By substituting the mean values obtained in this study (body weight = 445 kg; intake = 8.0 kg DM/day; experimental area with flat terrain, forage availability = 7.5 t ha, and

in vitro digestibility of forage = 0.65) in equation proposed by CSIRO (1990), the value obtained for HgP was equal to 1.79 Mcal/day. In another approach, by subtracting the value of 73 kcal/kg0.75 EBW - admitted this discussion as a reference for fedlot animlas (Henrinque et al., 2005) from NEm requirement observed in this study (86 kcal/kg0.75 EBW) - it is possible to estimate the HgP being equal to 1.05 Mcal/day for the experimental animals (average of 350 kg EBW).

The values of 1.05 and 1.79 Mcal/day correspond, respectively, to the increase of 17 and 26% in maintenance requirements of the experimental animals, with reference to the value of NEm = 73 kcal/kg0.75 EBW (Henrique et al., 2005). These values are consistent with good quality pastures intensively managed, in which the HgP would result in an increase from 10 to 20% on energy requirements for maintenance of the cattle (Osuji, 1974; CSIRO, 1990).

The efficiency of utilization for maintenance (km) has a positive relationship with the energy density of the diet (NRC, 1981). The value observed in this study (km = 0.63), common to the two genetic groups, is consistent for forage (ARC, 1980). Fontes et al. (2005b) also reported a km =63% for ¾Gir-Holstein steers grazing elephant grass.

The efficiency of use of ME for gain (kg) was higher (P<0.05) in Nellore (0.39) than in crossbred (0.33) (Table 1). According to NRC (1981), the value of kg has a positive relationship with the energy density of the diet and the proportion of fat in empty body tissue gain. The average for Nellore and crossbred animals (kg = 0.36) confirms the quality of forage in the experimental conditions (ARC, 1980), being close to the value of 0.37, reported by Fontes et al. (2005b).

The net energy requirement for gain (NEg) can be decomposed into two components: the energy deposited as fat (NEf) and protein (NEp), so that NEg = NEf + NEp (NRC, 1981). However, the efficiencies of ME utilization for fat (kf) and protein (kp) depositions are not equal. By reviewing this subject, Owens et al. (1993) found mean values (± SE) of 0.76 ± 0.08 and 0.47 ± 0.20 for kf and kp, respectively. Since kf> kp, the value of kg is not constant, but it varies with the composition of gain (NRC, 1981).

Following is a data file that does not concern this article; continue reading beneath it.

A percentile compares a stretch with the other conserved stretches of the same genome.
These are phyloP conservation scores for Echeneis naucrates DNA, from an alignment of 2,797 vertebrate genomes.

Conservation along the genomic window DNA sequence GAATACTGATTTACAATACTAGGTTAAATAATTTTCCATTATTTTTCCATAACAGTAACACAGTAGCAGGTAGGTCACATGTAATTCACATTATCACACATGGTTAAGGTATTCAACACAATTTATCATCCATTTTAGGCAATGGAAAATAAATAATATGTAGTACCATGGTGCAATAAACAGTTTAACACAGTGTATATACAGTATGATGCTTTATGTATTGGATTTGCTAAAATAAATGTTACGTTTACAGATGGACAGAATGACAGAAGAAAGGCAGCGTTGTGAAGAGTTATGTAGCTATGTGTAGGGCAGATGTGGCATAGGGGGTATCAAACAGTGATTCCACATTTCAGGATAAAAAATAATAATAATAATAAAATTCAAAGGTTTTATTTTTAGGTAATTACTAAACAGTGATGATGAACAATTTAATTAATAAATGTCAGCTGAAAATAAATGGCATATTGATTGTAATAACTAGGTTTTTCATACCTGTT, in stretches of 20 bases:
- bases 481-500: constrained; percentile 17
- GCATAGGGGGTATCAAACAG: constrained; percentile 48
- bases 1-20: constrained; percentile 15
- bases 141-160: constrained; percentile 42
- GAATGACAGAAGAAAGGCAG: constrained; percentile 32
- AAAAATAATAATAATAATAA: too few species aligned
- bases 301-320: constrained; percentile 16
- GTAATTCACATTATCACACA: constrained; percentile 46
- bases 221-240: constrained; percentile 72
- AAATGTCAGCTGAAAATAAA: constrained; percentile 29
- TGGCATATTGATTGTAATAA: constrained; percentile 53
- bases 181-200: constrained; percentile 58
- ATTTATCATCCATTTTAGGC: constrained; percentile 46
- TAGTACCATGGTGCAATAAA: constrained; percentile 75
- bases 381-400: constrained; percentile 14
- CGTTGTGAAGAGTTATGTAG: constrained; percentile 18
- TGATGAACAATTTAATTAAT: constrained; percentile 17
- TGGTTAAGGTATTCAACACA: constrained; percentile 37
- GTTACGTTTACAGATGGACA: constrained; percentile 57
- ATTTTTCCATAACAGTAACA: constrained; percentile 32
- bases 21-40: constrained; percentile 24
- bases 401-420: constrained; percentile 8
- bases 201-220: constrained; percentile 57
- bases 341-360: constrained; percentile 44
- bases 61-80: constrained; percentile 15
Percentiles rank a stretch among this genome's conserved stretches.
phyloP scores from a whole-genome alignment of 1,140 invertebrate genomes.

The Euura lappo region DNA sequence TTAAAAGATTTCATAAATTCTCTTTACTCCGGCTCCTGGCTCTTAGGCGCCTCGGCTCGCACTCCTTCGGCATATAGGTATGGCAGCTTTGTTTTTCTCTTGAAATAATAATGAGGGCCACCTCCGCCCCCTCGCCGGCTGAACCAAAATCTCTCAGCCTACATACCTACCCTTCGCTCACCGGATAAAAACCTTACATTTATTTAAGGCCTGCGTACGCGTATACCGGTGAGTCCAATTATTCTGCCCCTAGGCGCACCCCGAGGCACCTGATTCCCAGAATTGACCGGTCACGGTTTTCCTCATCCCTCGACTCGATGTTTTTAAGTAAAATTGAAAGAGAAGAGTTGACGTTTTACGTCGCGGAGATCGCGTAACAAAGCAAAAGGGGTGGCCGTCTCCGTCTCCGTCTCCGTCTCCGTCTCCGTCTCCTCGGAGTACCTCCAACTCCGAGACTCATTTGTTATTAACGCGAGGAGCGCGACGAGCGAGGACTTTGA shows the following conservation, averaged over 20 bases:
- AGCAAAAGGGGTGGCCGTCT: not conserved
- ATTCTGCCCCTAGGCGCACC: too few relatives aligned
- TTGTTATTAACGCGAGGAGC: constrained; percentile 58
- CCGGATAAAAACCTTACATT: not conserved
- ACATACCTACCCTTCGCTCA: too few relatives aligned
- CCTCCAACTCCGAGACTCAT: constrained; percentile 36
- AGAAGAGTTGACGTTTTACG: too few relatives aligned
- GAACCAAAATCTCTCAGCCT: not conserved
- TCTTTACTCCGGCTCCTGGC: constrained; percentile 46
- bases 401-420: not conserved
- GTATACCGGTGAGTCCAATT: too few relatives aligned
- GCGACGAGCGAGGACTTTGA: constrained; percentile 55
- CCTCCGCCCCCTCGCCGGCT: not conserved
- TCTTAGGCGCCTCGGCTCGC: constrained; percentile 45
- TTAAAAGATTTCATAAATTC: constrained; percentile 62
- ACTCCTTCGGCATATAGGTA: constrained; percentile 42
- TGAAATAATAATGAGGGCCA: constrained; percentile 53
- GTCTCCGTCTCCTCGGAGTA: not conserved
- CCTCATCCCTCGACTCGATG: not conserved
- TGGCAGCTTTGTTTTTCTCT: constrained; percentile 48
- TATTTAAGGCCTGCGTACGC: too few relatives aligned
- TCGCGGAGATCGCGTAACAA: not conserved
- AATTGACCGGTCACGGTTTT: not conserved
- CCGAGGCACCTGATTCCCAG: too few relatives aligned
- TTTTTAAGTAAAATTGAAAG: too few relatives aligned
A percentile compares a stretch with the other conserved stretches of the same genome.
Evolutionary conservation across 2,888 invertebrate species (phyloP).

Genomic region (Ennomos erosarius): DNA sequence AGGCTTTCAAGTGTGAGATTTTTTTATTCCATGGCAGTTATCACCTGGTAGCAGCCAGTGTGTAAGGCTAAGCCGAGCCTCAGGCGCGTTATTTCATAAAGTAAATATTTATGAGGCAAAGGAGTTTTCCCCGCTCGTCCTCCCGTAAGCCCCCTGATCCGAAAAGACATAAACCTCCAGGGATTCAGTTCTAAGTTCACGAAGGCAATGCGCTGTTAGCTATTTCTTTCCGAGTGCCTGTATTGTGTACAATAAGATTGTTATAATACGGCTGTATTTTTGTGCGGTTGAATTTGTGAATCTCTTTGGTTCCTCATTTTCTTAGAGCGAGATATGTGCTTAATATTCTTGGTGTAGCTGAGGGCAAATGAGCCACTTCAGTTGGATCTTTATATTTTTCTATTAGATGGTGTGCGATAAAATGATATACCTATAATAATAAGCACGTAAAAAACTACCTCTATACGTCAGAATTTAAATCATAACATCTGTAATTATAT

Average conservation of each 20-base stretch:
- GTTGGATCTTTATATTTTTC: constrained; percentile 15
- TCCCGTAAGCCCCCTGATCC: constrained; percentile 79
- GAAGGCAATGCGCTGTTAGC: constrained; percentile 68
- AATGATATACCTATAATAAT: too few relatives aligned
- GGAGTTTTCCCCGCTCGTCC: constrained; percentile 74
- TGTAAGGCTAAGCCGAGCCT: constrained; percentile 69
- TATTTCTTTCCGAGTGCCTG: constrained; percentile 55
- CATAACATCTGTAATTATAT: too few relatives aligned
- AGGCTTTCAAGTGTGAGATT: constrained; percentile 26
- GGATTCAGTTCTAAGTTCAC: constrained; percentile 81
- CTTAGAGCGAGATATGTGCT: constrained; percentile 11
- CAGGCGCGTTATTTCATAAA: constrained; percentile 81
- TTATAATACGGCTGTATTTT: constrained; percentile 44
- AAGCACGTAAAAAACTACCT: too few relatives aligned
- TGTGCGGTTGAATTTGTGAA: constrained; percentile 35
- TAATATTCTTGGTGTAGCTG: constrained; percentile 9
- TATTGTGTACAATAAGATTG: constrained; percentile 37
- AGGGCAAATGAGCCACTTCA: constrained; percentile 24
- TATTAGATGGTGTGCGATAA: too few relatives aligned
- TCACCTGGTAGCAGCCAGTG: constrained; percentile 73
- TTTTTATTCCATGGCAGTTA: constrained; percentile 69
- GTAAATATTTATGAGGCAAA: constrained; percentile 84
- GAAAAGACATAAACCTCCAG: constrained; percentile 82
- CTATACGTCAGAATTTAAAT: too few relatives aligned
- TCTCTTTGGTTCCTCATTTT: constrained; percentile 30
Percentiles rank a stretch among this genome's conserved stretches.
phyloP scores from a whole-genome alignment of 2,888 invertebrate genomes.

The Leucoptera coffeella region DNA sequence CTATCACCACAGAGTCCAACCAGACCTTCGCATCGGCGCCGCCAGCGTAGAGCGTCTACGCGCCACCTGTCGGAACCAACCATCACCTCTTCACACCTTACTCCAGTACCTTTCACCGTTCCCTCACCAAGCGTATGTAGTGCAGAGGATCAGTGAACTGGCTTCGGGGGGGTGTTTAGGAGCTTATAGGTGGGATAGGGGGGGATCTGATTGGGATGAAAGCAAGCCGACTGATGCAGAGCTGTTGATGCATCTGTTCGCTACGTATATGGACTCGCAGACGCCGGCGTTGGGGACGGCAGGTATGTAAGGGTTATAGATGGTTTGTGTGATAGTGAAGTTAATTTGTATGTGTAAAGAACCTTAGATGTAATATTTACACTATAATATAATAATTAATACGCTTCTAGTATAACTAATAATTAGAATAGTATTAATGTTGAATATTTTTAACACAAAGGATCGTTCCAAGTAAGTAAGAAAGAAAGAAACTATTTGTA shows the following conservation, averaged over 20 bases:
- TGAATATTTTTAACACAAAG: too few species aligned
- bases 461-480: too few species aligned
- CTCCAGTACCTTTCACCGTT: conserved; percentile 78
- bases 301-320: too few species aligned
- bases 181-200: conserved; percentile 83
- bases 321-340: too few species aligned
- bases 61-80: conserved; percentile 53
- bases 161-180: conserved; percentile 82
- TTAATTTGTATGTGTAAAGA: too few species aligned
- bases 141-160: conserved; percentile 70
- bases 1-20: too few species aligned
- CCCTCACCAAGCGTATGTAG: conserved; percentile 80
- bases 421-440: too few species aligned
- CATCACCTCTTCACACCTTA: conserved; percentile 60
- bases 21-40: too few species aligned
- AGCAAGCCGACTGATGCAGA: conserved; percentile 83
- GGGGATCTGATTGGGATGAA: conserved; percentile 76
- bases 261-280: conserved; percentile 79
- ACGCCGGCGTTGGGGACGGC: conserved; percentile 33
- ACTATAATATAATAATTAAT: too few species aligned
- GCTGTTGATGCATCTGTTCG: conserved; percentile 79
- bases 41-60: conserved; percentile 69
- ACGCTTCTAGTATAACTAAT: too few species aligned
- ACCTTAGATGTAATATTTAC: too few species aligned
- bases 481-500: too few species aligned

In this study, by considering the reference and ad libitum groups, the average of the DM composition of empty body tissue gain of Nellore and crossbred were 65 and 51% (fat) and 19 and 32% (protein), respectively. These differences in composition of gain were probably responsible for greater efficiency (kg) of Nellore in relation to crossbreed.

The NRC (2000) incorporates in energetic value of food the efficiency of use of EM (km and kg) in as much as it expresses the concentrations of net energy for maintenance ([NEm]) and gain ([NEg]). In this study, [NEm] and [NEg] for Mombasa grass were obtained by multiplying the ME by the efficiency of utilization for maintenance (km) and gain (kg), respectively (average value for the two genetic groups). Thus, [NEm] = 1.20 Mcal/kg DM (1.91 Mcal/kg DM × 0.63) and [NEg] = 0.69 Mcal/kg DM (1.91 Mcal/kg DM × 0.36).

In the NRC (2000), the elephant grass at 30 days of regrowth is tabulated with the values of [NEm] = 1.14 Mcal/kg DM and [NEg] = 0.58 Mcal/kg DM. In Brazil, Fontes et al. (2005b) estimated the energy content of elephant grass under grazing also by using the comparative slaughter method. These authors observed values of [NEm] = 1.03 Mcal/kg DM and [NEg] = 0.59 Mcal/kg DM.



The energy requirements for maintenance does not differ between Nellore and crossbred European-Nellore steers under grazing. For the same body weight, Nellore has a higher proportion of fat in the composition of gain compared to European-Nellore crossbred.



To the staff of UENF Antonio Pereira de Souza, Cristiano Ferreira Moço, Sergio Ribeiro Americo Morais and Eliziel Borges Barbosa, who made the realization of this work possible.



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Received December 19, 2008 and accepted August 27, 2010.



Corresponding author:
1Projeto de pesquisa financiado com recursos obtidos juntos ao CNPq _ Edital Universal 2006 e FAPERJ - Edital nº 19/2008.